From the confusing new slogan I.Seoul.U to the viral sensation of Gangnam Style an inside joke about the citys success that was lost on most foreign viewers Seoul is a city struggling to define its brand. But why?
yon November 2015, a much-publicised process of crowdsourcing ideas and putting them to a vote culminated in the city of Seoul unveiling its current English-language slogan: I.Seoul.U. It met with more ridicule from the local English-speaking community than most of the South Korean capitals international PR moves (incluso, but hardly limited to, photoshopped versions for the long-suffering village of Fucking, Austria).
The arrogance, the vitriol and the self-appointed expertise evident in this explosion of online bile is extraordinary, wrote Korea Times columnist Andrew Salmon as he surveyed the announcements aftermath. He argued that the stark simplicity of I.Seoul.U may well speak to tourists hailing from these high-potential target markets who have on the whole, a poor command of English.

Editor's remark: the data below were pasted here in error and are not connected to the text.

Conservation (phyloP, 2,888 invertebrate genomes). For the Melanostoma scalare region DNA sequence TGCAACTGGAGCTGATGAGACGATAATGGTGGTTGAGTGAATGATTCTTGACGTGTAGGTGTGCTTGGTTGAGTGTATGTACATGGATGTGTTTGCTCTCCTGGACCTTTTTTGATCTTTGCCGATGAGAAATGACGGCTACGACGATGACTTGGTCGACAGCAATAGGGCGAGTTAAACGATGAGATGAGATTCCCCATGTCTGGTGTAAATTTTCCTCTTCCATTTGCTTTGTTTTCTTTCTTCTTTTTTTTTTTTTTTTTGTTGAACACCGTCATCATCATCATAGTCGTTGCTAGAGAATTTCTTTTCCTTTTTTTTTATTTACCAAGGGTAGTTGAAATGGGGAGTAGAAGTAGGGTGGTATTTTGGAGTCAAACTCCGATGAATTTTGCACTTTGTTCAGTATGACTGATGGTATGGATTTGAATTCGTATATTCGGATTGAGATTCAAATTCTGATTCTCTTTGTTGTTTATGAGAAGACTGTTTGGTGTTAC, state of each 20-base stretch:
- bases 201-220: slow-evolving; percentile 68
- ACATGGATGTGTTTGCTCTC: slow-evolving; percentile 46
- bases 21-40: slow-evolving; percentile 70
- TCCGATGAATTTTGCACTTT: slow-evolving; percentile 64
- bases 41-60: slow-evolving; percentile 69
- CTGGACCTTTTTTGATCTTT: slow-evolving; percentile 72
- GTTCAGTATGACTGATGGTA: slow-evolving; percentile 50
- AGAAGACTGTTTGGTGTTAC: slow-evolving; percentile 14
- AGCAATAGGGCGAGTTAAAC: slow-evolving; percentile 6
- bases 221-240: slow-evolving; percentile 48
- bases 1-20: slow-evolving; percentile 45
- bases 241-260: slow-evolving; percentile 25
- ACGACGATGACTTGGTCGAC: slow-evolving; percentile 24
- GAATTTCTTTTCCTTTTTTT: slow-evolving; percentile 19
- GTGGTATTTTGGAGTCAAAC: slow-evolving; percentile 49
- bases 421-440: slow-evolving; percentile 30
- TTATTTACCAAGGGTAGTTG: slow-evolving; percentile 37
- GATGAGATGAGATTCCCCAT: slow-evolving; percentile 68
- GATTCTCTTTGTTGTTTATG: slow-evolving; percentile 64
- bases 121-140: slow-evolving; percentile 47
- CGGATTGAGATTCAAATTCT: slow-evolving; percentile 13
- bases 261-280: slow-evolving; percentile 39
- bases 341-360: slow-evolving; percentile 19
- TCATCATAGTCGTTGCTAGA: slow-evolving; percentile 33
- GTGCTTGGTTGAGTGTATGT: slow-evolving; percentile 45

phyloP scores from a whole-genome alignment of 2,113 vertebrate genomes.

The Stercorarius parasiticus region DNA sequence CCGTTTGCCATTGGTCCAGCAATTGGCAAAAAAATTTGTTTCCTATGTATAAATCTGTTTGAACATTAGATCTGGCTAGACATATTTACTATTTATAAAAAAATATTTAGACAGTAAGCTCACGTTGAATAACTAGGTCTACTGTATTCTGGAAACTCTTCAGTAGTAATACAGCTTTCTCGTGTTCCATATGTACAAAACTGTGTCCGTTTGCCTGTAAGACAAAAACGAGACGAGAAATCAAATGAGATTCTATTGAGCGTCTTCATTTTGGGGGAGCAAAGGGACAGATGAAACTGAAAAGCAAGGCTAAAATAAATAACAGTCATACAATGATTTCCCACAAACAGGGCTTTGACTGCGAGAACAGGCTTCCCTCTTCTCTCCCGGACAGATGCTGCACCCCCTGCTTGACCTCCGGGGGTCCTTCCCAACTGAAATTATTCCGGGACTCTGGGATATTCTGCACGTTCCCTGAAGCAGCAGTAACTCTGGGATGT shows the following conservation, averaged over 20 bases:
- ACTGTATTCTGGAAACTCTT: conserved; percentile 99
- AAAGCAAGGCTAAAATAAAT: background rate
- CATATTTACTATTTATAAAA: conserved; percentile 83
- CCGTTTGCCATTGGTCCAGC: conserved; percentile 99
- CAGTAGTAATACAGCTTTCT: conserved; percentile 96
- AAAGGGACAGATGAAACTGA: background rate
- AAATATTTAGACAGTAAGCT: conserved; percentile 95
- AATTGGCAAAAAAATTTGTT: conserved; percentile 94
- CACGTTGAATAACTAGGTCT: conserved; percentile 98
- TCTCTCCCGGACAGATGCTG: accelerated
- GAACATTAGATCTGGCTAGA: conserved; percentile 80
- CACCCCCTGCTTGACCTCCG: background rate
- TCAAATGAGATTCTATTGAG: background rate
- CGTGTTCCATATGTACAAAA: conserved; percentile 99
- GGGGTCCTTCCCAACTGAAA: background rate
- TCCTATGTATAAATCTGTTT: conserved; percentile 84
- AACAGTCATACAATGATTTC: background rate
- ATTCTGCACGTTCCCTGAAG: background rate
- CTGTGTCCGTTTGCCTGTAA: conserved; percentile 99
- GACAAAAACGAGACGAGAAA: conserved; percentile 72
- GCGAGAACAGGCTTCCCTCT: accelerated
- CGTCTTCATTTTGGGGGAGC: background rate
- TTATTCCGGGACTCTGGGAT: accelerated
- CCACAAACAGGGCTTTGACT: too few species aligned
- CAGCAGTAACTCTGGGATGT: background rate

además, the unconventional, offbeat, and quirky strapline, as he described it, puts it alongside the Nike swoosh and legendary graphic designer Milton Glasers I NY both classic exercises in branding exerting abstract emotional appeal.
En efecto, I.Seoul.U was seen as a step forward in Seouls branding. Whatever its innate strengths or weaknesses, the slogan has brought more attention to a city that has long suffered image problems. For most of the 65 years since its emergence from the destruction of the Korean War, both Seoul and Corea del Sur in general have struggled to define themselves on the cultural world stage, despite going on to become one of the most impressive economic success stories in human history.
The most relevant comparison in success is to the countrys neighbour and former coloniser Japan. In a period of about 30 years Japan moved out of its negative image to become one of the most admired countries in the world, en the words of place-branding consultant Simon Anholt.